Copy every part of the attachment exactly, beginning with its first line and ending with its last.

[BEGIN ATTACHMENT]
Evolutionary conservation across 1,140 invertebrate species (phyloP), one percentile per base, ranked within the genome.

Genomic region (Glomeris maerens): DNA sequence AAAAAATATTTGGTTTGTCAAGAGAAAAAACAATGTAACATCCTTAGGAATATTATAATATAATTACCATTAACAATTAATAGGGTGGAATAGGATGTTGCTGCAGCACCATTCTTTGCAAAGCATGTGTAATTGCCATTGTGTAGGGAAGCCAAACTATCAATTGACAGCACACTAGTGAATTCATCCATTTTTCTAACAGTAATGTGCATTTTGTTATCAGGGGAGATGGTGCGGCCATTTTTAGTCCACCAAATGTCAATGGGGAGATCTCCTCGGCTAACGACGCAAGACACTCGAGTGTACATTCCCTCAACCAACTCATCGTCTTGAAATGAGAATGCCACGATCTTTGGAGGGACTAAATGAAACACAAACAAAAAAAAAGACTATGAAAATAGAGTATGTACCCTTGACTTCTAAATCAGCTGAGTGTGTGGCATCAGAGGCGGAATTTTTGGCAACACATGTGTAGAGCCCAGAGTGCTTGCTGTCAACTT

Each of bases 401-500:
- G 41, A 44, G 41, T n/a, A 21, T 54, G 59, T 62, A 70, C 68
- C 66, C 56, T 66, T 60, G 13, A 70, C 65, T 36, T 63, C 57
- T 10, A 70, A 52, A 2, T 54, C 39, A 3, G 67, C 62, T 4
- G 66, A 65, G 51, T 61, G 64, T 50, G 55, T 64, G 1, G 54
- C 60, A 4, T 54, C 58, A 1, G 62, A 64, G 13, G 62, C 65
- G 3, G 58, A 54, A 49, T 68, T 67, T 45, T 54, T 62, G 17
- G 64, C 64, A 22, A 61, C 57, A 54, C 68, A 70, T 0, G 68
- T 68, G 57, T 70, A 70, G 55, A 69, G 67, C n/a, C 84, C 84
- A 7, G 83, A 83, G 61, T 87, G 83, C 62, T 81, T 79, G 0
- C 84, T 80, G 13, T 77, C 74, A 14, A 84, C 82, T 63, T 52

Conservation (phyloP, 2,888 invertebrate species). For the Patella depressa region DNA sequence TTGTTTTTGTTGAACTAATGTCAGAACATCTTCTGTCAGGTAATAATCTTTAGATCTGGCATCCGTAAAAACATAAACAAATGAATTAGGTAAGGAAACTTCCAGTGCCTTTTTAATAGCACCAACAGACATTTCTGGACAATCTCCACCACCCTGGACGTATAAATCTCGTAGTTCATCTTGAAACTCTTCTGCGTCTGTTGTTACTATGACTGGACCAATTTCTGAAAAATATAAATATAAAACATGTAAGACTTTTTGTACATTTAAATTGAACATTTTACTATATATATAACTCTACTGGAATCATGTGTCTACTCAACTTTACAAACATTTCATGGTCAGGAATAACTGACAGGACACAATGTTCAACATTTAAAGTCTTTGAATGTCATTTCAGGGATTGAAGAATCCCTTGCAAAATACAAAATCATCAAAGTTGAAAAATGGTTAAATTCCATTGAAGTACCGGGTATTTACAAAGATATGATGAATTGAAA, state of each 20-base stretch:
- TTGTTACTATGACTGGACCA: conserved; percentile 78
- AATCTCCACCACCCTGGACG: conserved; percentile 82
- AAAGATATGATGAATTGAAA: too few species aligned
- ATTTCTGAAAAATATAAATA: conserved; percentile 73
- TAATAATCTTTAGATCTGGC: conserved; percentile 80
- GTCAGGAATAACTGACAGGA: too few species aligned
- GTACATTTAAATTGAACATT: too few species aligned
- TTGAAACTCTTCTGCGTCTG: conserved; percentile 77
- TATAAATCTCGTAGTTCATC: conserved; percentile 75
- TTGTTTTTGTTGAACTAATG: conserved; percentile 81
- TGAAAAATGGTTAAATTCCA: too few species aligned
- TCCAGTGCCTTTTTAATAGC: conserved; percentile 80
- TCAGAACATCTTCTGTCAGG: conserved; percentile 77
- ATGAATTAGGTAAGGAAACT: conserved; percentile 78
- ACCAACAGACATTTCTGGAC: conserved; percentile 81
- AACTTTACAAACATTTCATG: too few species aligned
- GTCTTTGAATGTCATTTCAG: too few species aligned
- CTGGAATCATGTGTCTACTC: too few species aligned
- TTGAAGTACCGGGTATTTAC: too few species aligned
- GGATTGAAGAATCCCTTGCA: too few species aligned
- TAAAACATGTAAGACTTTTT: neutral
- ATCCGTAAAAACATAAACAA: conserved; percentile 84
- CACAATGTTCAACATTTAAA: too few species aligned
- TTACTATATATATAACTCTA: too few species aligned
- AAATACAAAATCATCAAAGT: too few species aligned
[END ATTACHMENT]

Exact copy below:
Evolutionary conservation across 1,140 invertebrate species (phyloP), one percentile per base, ranked within the genome.

Genomic region (Glomeris maerens): DNA sequence AAAAAATATTTGGTTTGTCAAGAGAAAAAACAATGTAACATCCTTAGGAATATTATAATATAATTACCATTAACAATTAATAGGGTGGAATAGGATGTTGCTGCAGCACCATTCTTTGCAAAGCATGTGTAATTGCCATTGTGTAGGGAAGCCAAACTATCAATTGACAGCACACTAGTGAATTCATCCATTTTTCTAACAGTAATGTGCATTTTGTTATCAGGGGAGATGGTGCGGCCATTTTTAGTCCACCAAATGTCAATGGGGAGATCTCCTCGGCTAACGACGCAAGACACTCGAGTGTACATTCCCTCAACCAACTCATCGTCTTGAAATGAGAATGCCACGATCTTTGGAGGGACTAAATGAAACACAAACAAAAAAAAAGACTATGAAAATAGAGTATGTACCCTTGACTTCTAAATCAGCTGAGTGTGTGGCATCAGAGGCGGAATTTTTGGCAACACATGTGTAGAGCCCAGAGTGCTTGCTGTCAACTT

Each of bases 401-500:
- G 41, A 44, G 41, T n/a, A 21, T 54, G 59, T 62, A 70, C 68
- C 66, C 56, T 66, T 60, G 13, A 70, C 65, T 36, T 63, C 57
- T 10, A 70, A 52, A 2, T 54, C 39, A 3, G 67, C 62, T 4
- G 66, A 65, G 51, T 61, G 64, T 50, G 55, T 64, G 1, G 54
- C 60, A 4, T 54, C 58, A 1, G 62, A 64, G 13, G 62, C 65
- G 3, G 58, A 54, A 49, T 68, T 67, T 45, T 54, T 62, G 17
- G 64, C 64, A 22, A 61, C 57, A 54, C 68, A 70, T 0, G 68
- T 68, G 57, T 70, A 70, G 55, A 69, G 67, C n/a, C 84, C 84
- A 7, G 83, A 83, G 61, T 87, G 83, C 62, T 81, T 79, G 0
- C 84, T 80, G 13, T 77, C 74, A 14, A 84, C 82, T 63, T 52

Conservation (phyloP, 2,888 invertebrate species). For the Patella depressa region DNA sequence TTGTTTTTGTTGAACTAATGTCAGAACATCTTCTGTCAGGTAATAATCTTTAGATCTGGCATCCGTAAAAACATAAACAAATGAATTAGGTAAGGAAACTTCCAGTGCCTTTTTAATAGCACCAACAGACATTTCTGGACAATCTCCACCACCCTGGACGTATAAATCTCGTAGTTCATCTTGAAACTCTTCTGCGTCTGTTGTTACTATGACTGGACCAATTTCTGAAAAATATAAATATAAAACATGTAAGACTTTTTGTACATTTAAATTGAACATTTTACTATATATATAACTCTACTGGAATCATGTGTCTACTCAACTTTACAAACATTTCATGGTCAGGAATAACTGACAGGACACAATGTTCAACATTTAAAGTCTTTGAATGTCATTTCAGGGATTGAAGAATCCCTTGCAAAATACAAAATCATCAAAGTTGAAAAATGGTTAAATTCCATTGAAGTACCGGGTATTTACAAAGATATGATGAATTGAAA, state of each 20-base stretch:
- TTGTTACTATGACTGGACCA: conserved; percentile 78
- AATCTCCACCACCCTGGACG: conserved; percentile 82
- AAAGATATGATGAATTGAAA: too few species aligned
- ATTTCTGAAAAATATAAATA: conserved; percentile 73
- TAATAATCTTTAGATCTGGC: conserved; percentile 80
- GTCAGGAATAACTGACAGGA: too few species aligned
- GTACATTTAAATTGAACATT: too few species aligned
- TTGAAACTCTTCTGCGTCTG: conserved; percentile 77
- TATAAATCTCGTAGTTCATC: conserved; percentile 75
- TTGTTTTTGTTGAACTAATG: conserved; percentile 81
- TGAAAAATGGTTAAATTCCA: too few species aligned
- TCCAGTGCCTTTTTAATAGC: conserved; percentile 80
- TCAGAACATCTTCTGTCAGG: conserved; percentile 77
- ATGAATTAGGTAAGGAAACT: conserved; percentile 78
- ACCAACAGACATTTCTGGAC: conserved; percentile 81
- AACTTTACAAACATTTCATG: too few species aligned
- GTCTTTGAATGTCATTTCAG: too few species aligned
- CTGGAATCATGTGTCTACTC: too few species aligned
- TTGAAGTACCGGGTATTTAC: too few species aligned
- GGATTGAAGAATCCCTTGCA: too few species aligned
- TAAAACATGTAAGACTTTTT: neutral
- ATCCGTAAAAACATAAACAA: conserved; percentile 84
- CACAATGTTCAACATTTAAA: too few species aligned
- TTACTATATATATAACTCTA: too few species aligned
- AAATACAAAATCATCAAAGT: too few species aligned